The objective of the raid Tuesday in Panama City was to look for documents "related to news reports establishing the possible use of the firm for illegal activities," the attorney general's office said.
The so-called Panama Papers scandal has implicated several world leaders, and exposed the dark world of offshore companies.
The raid that started Tuesday evening had stretched for more than 18 hours into Wednesday in what Attorney General Kenia Porcell described as a "very complicated investigation."
Authorities are "searching for information, documents, collecting evidence that could prove the commission of punishable crimes," Porcell told reporters.
The attorney general said her office would work with authorities from other countries who are investigating after the document leaks.
"We will provide all the collaboration required to clarify what happened and determine whether or not there was a crime committed," she said. "This will contribute to cleaning up the image of our country."
Mossack Fonseca said it was cooperating with authorities in the investigation at its headquarters -- and that it wasn't the perpetrator of any crime, but the victim.
"We have a long history of working proactively with relevant authorities in various jurisdictions when questions are raised and additional information is required, and in many cases we're the ones who actually initiate that contact when suspicious activities are detected," Mossack Fonseca said.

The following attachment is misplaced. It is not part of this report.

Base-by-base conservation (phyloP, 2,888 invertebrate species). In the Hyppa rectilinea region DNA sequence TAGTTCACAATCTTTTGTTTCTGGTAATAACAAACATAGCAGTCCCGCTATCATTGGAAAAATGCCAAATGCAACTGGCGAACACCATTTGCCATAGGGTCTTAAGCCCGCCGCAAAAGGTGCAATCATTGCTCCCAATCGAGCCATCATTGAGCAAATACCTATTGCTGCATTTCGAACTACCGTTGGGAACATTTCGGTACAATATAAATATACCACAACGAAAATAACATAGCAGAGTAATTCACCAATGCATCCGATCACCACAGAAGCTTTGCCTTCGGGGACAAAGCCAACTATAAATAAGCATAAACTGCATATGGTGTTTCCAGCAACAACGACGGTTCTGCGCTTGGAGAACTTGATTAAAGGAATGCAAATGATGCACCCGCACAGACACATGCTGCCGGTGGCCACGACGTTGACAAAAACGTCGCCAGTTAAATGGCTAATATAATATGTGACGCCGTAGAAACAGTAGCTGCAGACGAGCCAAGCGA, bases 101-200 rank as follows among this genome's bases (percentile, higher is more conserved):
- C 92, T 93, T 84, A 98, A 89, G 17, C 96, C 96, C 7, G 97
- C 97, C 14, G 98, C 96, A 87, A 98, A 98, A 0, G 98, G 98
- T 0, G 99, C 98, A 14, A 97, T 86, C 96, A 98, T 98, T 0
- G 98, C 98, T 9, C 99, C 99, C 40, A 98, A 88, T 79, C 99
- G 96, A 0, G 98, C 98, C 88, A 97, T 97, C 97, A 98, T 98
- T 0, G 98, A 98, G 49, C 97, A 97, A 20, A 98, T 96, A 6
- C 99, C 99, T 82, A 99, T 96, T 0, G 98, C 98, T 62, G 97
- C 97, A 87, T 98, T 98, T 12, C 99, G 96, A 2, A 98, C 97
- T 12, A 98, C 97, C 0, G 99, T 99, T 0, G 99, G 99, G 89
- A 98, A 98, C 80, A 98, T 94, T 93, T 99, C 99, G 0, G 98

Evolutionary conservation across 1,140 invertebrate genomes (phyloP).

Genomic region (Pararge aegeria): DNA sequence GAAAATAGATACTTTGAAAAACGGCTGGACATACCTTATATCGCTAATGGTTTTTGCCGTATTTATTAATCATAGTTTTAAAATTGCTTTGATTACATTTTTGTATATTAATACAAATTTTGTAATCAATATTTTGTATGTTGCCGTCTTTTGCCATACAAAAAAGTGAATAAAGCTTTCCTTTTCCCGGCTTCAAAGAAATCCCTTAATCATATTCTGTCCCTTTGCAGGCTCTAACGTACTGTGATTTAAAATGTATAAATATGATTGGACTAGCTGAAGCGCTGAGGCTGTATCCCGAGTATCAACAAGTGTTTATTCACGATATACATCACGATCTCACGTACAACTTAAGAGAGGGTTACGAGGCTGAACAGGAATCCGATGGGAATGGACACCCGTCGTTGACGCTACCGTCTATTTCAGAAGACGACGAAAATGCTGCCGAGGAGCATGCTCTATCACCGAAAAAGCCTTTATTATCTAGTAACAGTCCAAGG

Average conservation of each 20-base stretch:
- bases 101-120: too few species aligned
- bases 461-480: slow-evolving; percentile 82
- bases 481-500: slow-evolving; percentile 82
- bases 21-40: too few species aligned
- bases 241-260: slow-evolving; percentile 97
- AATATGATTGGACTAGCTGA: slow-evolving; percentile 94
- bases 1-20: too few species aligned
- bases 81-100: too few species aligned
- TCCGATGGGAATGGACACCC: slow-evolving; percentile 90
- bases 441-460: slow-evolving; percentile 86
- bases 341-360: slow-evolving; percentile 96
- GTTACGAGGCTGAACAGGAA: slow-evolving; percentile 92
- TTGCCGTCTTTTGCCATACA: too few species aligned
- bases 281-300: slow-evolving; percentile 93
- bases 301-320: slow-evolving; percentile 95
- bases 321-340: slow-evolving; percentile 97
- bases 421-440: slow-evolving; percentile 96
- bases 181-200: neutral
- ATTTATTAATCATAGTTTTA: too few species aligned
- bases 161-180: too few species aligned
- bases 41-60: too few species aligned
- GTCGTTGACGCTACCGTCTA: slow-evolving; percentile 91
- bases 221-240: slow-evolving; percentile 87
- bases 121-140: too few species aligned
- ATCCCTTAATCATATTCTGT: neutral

"In this case, we're the ones against whom a crime has been committed. Our systems having been unlawfully breached by parties external to the firm. As we've always done over nearly 40 years of doing business, we stand ready, willing and eager to cooperate with authorities again on their latest investigations to ensure this situation is brought to a just conclusion."
This week, authorities in Peru also raided
the law firm's offices in Lima.
The Panama Papers
refers to what may be the largest leak of documents in history -- a total of 11 million emails, documents and client records. The information in the papers seems to indicate that Mossack Fonseca may have helped people around the globe set up shell companies and offshore accounts.
The documents implicate scores of world leaders, politicians and celebrities.
Ramon Fonseca, a co-founder of the firm, has said the information published about the company was false. In a statement, the firm said it had done nothing wrong and the reports would create confusion about offshore finance.
Panama's Office of the Attorney General and its Organized Crime Division, the Institute of Digital Forensics, the Judicial Investigation Bureau and the National Police all took part in the raid.